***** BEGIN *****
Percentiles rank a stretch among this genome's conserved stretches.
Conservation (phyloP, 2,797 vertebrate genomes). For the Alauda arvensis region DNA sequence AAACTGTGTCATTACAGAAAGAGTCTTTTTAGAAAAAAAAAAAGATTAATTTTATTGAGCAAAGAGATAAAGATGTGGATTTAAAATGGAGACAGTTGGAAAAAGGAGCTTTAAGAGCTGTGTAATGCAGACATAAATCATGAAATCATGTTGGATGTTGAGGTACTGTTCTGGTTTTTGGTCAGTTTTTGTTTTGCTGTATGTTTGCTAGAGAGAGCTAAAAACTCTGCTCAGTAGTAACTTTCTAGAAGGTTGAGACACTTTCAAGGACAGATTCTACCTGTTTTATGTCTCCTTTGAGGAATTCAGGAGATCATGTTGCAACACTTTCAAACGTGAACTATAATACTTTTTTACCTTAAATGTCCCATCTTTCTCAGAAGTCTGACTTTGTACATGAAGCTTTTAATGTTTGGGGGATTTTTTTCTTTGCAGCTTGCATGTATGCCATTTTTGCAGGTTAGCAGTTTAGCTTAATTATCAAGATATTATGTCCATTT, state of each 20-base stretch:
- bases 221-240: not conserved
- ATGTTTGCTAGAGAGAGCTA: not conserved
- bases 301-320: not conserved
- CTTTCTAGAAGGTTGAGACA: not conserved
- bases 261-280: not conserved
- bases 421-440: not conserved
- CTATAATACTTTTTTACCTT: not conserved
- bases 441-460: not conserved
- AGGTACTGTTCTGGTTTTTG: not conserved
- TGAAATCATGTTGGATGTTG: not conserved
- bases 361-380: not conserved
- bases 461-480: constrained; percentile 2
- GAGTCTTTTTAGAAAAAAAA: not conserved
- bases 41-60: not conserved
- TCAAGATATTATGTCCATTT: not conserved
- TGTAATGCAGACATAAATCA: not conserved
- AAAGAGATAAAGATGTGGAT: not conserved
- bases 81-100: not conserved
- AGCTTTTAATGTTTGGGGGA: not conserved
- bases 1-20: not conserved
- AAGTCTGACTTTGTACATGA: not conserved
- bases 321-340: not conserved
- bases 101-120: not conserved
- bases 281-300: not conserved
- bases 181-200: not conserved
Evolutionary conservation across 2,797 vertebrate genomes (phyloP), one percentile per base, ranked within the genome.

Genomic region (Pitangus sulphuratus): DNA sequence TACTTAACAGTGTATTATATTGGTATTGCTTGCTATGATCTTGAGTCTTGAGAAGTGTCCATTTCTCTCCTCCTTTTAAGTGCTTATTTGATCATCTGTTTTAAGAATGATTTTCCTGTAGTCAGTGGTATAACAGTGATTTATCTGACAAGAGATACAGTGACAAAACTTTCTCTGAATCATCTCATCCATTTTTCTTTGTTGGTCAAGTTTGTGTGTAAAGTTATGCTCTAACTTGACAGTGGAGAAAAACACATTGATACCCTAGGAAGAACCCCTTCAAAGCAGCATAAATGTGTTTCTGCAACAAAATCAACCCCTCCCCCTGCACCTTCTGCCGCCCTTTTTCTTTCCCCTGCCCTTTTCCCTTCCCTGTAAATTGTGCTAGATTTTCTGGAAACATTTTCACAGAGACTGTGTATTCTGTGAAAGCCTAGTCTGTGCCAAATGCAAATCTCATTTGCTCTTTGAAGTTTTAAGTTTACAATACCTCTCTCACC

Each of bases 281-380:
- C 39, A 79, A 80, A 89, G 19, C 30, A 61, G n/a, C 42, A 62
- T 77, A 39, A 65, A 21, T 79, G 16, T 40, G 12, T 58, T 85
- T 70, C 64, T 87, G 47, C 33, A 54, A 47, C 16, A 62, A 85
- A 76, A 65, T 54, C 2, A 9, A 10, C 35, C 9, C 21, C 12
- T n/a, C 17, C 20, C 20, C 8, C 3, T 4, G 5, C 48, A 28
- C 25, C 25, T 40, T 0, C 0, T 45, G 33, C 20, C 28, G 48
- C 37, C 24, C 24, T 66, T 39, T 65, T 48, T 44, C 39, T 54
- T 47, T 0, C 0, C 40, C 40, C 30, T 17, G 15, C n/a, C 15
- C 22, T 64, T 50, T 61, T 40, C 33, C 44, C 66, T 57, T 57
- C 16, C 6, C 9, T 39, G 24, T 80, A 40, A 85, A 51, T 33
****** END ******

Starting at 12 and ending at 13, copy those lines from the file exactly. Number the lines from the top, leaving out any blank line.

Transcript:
- TGAAATCATGTTGGATGTTG: not conserved
- bases 361-380: not conserved